By Pip Williams

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Welcome to another installment of our “Defining” series, where we unpack various terms and identities. Do you have a word that needs defining? Let us know!

Define It:

Bi erasure occurs when bisexual people are systemically invalidated and underrepresented in our society. This usually occurs through assumptions that everyone must be either gay or straight, often depending on the gender of their partner(s).

Explain It:

“Gay icon” is a common phrase in the public lexicon, but when was the last time you heard anyone talk about a “bisexual icon”? Plenty of so-called gay icons—from Freddie Mercury to Oscar Wilde—are or were actually bisexual. Even Sappho wrote poems about both men and women. Surprised? That’s bi erasure for you.
Singer Frank Ocean provides a more modern example of bisexual erasure, with both LGBTQ folks and straight people alike often mistakenly labelling him as exclusively homosexual. Then there’s Cynthia Nixon, the bisexual actress and candidate for governor of New York, who was recently dubbed an “unqualified lesbian” by former council member Christine Quinn. While Quinn’s attack made headlines, few seemed to notice the major inaccuracy. Again, we can see bi erasure in action.
There is, of course, the flipside, where queer relationships are written out of the lives and histories of bisexual people altogether, leaving us with a falsified picture of them as heterosexual individuals. From Virginia Woolf to Kristen Stewart, the world seems determined not to see these household names in their full bisexual glory. No matter how often chart-topping singer Halsey reminds us that she is bisexual, she’s still subject to scrutiny and attempts to straight-wash her image. It may be functioning in the opposite direction to my previous examples, but this is still bi erasure.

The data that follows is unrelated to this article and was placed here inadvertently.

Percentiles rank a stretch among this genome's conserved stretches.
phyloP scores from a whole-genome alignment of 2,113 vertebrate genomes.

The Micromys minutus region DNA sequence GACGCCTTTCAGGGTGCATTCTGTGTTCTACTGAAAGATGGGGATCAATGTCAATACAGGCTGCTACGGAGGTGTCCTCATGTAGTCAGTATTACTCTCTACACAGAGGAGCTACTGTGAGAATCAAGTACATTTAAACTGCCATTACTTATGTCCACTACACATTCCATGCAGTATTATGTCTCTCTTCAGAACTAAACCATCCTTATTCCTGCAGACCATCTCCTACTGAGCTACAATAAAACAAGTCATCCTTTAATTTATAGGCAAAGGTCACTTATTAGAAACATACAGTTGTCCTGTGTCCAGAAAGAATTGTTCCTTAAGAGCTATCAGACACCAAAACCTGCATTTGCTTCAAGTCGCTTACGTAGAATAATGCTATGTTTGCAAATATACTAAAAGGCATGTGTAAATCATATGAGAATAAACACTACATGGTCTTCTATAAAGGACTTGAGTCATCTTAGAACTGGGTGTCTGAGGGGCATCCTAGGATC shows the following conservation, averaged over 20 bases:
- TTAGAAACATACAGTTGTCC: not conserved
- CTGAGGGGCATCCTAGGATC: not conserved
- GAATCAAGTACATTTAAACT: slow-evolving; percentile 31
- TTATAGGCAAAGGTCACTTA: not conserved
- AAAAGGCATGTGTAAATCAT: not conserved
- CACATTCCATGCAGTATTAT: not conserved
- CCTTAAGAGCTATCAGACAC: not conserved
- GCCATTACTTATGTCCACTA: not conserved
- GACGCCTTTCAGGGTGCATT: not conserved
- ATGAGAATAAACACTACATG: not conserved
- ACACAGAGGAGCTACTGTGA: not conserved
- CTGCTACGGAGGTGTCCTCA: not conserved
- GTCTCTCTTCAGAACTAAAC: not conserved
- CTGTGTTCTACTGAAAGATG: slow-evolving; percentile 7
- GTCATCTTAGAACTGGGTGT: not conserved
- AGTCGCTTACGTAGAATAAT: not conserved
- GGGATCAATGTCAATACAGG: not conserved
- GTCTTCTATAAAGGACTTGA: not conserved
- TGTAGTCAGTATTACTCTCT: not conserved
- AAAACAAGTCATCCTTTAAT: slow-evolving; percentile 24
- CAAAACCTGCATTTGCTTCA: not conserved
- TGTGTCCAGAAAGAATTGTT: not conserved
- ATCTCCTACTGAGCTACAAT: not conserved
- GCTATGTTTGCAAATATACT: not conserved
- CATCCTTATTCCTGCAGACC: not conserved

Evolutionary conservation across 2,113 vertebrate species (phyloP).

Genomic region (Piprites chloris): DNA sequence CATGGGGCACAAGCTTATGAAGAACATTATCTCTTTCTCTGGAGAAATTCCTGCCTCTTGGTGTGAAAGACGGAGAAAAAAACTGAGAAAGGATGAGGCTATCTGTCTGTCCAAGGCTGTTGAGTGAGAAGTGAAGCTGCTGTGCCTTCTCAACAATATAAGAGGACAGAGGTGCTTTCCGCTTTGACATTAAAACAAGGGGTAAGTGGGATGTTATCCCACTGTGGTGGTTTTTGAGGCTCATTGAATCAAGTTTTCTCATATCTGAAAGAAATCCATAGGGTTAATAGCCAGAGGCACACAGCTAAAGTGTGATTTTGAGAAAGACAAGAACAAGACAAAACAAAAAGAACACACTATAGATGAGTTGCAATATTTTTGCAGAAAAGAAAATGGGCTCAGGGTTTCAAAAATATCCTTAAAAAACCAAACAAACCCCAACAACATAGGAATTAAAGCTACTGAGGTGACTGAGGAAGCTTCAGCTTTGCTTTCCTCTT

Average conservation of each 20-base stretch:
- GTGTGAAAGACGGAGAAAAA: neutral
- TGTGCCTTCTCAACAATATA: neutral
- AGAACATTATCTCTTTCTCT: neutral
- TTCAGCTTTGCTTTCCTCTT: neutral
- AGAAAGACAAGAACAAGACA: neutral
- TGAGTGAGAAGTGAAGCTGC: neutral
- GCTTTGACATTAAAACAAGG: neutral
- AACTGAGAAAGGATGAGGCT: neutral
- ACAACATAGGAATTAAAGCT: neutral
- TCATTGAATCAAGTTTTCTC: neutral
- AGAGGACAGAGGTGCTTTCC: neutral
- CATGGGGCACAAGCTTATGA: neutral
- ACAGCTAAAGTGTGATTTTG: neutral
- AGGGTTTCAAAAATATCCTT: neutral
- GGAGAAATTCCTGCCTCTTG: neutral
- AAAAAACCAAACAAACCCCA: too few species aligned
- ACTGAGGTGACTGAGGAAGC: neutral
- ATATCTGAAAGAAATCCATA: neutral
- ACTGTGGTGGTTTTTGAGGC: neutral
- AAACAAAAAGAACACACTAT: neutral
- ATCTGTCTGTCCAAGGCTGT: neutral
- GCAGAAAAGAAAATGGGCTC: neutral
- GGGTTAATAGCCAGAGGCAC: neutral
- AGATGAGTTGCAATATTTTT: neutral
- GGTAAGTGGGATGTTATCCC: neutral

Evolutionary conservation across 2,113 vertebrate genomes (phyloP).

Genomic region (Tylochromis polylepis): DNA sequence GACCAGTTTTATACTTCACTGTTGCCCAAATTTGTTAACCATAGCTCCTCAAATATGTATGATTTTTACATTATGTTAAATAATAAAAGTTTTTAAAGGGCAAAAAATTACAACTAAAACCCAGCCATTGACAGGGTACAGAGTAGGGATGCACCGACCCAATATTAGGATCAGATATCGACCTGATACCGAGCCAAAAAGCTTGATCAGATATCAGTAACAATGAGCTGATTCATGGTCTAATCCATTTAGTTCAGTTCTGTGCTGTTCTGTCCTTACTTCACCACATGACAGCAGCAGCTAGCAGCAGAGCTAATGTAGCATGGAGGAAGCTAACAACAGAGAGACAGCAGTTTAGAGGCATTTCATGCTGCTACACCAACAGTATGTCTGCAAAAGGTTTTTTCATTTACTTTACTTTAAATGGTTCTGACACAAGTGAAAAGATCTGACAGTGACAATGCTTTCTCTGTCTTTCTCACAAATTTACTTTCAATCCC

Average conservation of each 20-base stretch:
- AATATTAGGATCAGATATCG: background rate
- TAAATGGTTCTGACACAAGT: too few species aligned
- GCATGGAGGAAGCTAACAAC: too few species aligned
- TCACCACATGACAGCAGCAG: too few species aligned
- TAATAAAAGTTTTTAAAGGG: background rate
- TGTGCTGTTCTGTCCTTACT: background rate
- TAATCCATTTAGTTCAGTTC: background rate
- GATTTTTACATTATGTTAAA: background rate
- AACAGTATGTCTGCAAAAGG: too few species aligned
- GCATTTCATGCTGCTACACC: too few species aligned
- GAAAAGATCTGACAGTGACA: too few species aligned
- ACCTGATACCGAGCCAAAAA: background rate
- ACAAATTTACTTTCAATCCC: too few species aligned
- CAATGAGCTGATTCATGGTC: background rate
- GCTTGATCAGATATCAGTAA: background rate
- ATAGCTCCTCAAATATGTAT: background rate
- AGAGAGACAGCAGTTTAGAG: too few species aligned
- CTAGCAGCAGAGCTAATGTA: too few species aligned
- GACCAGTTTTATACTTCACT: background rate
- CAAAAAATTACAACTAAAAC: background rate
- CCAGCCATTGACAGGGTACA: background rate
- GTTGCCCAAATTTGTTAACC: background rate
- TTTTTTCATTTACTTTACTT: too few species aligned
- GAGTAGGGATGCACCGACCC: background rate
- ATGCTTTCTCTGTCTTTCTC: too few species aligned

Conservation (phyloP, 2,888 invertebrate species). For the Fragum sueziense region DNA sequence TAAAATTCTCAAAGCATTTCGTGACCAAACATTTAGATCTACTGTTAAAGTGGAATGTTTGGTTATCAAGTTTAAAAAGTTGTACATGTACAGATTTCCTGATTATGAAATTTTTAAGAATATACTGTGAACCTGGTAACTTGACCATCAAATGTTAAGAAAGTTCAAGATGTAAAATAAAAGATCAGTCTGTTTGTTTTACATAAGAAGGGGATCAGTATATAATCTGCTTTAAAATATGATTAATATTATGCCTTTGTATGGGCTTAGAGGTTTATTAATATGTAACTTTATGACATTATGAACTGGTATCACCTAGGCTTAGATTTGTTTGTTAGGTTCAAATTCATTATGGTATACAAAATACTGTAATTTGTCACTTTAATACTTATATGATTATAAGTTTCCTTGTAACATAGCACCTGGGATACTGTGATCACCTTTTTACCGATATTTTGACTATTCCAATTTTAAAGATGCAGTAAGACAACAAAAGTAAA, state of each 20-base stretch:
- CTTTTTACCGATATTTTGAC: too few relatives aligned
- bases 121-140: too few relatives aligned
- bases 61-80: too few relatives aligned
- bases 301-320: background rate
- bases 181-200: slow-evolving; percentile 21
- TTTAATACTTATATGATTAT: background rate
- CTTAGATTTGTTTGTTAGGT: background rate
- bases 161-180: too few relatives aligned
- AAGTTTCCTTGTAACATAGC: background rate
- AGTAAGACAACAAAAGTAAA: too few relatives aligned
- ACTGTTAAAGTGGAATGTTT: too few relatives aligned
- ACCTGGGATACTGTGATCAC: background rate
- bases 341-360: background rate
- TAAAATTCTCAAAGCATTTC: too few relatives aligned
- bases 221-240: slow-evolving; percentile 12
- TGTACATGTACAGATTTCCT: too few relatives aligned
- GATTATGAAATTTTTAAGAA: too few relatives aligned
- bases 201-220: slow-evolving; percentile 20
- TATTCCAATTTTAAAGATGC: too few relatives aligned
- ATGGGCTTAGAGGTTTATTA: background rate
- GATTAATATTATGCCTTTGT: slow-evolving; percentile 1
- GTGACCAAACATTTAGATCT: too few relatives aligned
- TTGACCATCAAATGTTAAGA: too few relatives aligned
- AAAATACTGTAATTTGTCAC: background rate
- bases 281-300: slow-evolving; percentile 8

So, now that you know what it is, how can you avoid contributing to bi erasure? First up, just remembering that bisexual folks exist is a good start! Not everyone dating someone of the same gender is gay, and not everyone dating someone of a different gender is straight—and someone’s dating or sexual history may not reflect the entirety of their sexuality. Once you’ve got that in your mind, it will help you to stop making assumptions about the people you meet and sorting them via a likely inaccurate straight/gay binary. If we keep spreading this mindfulness when discussing sexuality, hopefully we can eradicate bi erasure altogether some day!
While the concept of bi erasure might be a complex one to tackle head-on with your kid, it’s still something you can address indirectly with them. Confronting bi erasure in your own home will make it a safer, more validating environment for a bisexual child or teen, and it’s super easy to do! When talking about LGBTQ issues, be sure to mention bisexuality too. Find examples of bisexual role models that your kid can look up to. Correct each other if you notice family members calling bisexual people “straight” or “gay”.

Debunk It:

• You can tell someone’s sexuality just from meeting them.